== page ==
Google escapes Canadian court over Street View

Arch super-snooper Google has escaped legal action in Canada, despite being found to have made a "serious violation" of its privacy laws by the country's chief privacy watchdog.

Canadian Privacy Commissioner Jennifer Stoddart said she was satisfied that the collection of data carried on unprotected Wi-Fi networks - so-called "payload data" - by the search giant's Street View cars as they photographed on the country's streets was the "result of a careless error", and not intentional.

"Our investigation shows that Google did capture personal information – and, in some cases, highly sensitive personal information such as complete e-mails, e-mail addresses, usernames and passwords," Stoddart said in a statement.

Despite the breach, Stoddart said that no legal action would be taken against the company, as long as there was no repeat of the incident. She also revealed that Google had been required to make an undertaking to improve the privacy training it provides to its employees.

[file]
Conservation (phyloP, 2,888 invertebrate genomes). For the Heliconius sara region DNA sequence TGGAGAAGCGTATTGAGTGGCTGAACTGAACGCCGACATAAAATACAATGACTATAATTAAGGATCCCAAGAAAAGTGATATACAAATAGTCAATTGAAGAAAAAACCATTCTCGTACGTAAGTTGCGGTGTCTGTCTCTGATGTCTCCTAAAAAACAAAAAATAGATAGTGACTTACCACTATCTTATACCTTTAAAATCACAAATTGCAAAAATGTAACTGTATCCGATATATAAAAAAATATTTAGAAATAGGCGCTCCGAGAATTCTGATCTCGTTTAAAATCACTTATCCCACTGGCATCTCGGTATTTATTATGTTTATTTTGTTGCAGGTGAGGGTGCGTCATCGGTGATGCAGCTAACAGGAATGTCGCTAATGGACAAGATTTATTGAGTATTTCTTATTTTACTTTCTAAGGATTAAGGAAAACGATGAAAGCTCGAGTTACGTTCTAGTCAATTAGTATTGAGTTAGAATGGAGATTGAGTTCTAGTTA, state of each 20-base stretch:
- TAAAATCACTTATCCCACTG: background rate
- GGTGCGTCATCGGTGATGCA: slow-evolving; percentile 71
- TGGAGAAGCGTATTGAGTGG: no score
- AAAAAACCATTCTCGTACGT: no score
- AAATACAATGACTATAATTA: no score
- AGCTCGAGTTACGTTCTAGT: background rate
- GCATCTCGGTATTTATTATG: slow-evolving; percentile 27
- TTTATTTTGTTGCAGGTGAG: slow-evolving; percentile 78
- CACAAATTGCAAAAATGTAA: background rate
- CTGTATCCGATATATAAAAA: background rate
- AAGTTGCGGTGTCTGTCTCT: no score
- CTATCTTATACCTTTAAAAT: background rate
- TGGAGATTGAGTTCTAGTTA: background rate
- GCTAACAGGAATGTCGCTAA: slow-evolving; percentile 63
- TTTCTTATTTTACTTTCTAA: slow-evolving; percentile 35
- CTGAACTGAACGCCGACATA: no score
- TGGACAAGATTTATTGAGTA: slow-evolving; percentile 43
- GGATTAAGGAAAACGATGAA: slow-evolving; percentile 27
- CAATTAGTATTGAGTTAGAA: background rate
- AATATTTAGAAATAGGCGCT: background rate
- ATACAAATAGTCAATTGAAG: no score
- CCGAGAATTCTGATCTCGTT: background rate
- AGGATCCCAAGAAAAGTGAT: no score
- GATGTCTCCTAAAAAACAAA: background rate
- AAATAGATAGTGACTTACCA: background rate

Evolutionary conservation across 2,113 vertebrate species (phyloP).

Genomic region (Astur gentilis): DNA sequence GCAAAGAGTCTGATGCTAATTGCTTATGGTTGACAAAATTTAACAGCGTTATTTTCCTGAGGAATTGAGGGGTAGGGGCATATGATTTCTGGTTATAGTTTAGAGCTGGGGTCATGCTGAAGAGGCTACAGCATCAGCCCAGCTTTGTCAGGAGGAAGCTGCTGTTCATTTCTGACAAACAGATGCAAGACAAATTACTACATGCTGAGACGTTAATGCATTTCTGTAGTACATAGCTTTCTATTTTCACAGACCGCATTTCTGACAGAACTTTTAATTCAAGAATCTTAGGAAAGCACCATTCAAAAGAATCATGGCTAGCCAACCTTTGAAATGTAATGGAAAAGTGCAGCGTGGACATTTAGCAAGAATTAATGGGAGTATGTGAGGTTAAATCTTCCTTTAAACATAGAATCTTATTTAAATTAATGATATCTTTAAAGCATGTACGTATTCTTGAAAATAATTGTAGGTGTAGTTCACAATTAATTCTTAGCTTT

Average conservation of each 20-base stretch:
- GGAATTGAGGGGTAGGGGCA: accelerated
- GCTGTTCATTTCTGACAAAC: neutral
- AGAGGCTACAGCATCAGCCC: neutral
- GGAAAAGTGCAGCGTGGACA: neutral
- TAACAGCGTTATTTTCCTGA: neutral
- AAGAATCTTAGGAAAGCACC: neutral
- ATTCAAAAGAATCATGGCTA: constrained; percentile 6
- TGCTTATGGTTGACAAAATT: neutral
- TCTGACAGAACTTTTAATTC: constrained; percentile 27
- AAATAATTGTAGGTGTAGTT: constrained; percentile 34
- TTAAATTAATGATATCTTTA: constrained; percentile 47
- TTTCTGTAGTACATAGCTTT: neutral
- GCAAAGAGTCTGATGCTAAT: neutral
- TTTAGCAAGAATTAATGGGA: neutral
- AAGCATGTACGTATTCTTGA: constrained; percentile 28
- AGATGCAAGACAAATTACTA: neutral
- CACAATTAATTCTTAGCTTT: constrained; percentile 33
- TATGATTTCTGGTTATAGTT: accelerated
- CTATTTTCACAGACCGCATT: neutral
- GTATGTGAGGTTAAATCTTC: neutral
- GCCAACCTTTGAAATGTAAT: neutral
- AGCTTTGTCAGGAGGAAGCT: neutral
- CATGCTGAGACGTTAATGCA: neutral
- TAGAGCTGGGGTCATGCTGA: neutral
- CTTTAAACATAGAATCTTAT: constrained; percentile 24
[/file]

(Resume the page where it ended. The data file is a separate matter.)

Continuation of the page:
Google apologised for the breach in May this year.

A spokesperson for Google told IT news site CNet in an e-mail: "As we have said before, we are profoundly sorry for having mistakenly collected payload data from unencrypted networks. As soon as we realised what had happened, we stopped collecting all Wi-Fi data from our Street View cars and immediately informed the authorities."

According to the report from the Canadian Privacy Commissioner's Office, the rogue code that caused the unauthorised collection of Wi-Fi data happened after a Google engineer broke from company procedure by failing to send the Street View car's design specifications to Google's legal department.